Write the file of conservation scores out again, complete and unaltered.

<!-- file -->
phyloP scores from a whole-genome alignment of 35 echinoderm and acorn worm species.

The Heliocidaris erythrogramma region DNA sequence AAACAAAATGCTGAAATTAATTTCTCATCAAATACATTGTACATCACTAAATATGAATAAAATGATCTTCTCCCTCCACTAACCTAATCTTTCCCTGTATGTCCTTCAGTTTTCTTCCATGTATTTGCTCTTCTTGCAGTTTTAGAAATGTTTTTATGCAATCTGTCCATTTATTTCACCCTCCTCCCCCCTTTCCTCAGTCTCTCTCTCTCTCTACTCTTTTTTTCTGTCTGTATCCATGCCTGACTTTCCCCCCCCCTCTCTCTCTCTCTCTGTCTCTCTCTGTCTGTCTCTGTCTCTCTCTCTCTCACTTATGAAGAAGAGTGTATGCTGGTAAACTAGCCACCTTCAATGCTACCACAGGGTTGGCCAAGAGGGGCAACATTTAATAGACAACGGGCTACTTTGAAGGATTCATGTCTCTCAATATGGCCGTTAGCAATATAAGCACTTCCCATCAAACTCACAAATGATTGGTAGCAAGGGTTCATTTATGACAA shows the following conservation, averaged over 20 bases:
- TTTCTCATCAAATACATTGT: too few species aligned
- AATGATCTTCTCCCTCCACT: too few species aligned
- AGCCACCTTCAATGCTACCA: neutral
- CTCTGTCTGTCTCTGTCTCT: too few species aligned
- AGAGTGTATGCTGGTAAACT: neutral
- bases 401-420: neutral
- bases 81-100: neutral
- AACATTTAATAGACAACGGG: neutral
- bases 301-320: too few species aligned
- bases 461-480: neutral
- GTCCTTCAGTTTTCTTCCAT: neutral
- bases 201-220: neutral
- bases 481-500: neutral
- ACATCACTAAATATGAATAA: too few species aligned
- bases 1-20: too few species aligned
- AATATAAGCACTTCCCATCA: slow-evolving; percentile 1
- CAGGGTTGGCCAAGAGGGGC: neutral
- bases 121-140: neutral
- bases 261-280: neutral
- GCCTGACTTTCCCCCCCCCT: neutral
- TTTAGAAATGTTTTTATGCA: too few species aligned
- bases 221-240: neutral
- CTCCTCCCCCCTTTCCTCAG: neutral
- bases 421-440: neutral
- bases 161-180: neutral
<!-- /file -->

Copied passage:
phyloP scores from a whole-genome alignment of 35 echinoderm and acorn worm species.

The Heliocidaris erythrogramma region DNA sequence AAACAAAATGCTGAAATTAATTTCTCATCAAATACATTGTACATCACTAAATATGAATAAAATGATCTTCTCCCTCCACTAACCTAATCTTTCCCTGTATGTCCTTCAGTTTTCTTCCATGTATTTGCTCTTCTTGCAGTTTTAGAAATGTTTTTATGCAATCTGTCCATTTATTTCACCCTCCTCCCCCCTTTCCTCAGTCTCTCTCTCTCTCTACTCTTTTTTTCTGTCTGTATCCATGCCTGACTTTCCCCCCCCCTCTCTCTCTCTCTCTGTCTCTCTCTGTCTGTCTCTGTCTCTCTCTCTCTCACTTATGAAGAAGAGTGTATGCTGGTAAACTAGCCACCTTCAATGCTACCACAGGGTTGGCCAAGAGGGGCAACATTTAATAGACAACGGGCTACTTTGAAGGATTCATGTCTCTCAATATGGCCGTTAGCAATATAAGCACTTCCCATCAAACTCACAAATGATTGGTAGCAAGGGTTCATTTATGACAA shows the following conservation, averaged over 20 bases:
- TTTCTCATCAAATACATTGT: too few species aligned
- AATGATCTTCTCCCTCCACT: too few species aligned
- AGCCACCTTCAATGCTACCA: neutral
- CTCTGTCTGTCTCTGTCTCT: too few species aligned
- AGAGTGTATGCTGGTAAACT: neutral
- bases 401-420: neutral
- bases 81-100: neutral
- AACATTTAATAGACAACGGG: neutral
- bases 301-320: too few species aligned
- bases 461-480: neutral
- GTCCTTCAGTTTTCTTCCAT: neutral
- bases 201-220: neutral
- bases 481-500: neutral
- ACATCACTAAATATGAATAA: too few species aligned
- bases 1-20: too few species aligned
- AATATAAGCACTTCCCATCA: slow-evolving; percentile 1
- CAGGGTTGGCCAAGAGGGGC: neutral
- bases 121-140: neutral
- bases 261-280: neutral
- GCCTGACTTTCCCCCCCCCT: neutral
- TTTAGAAATGTTTTTATGCA: too few species aligned
- bases 221-240: neutral
- CTCCTCCCCCCTTTCCTCAG: neutral
- bases 421-440: neutral
- bases 161-180: neutral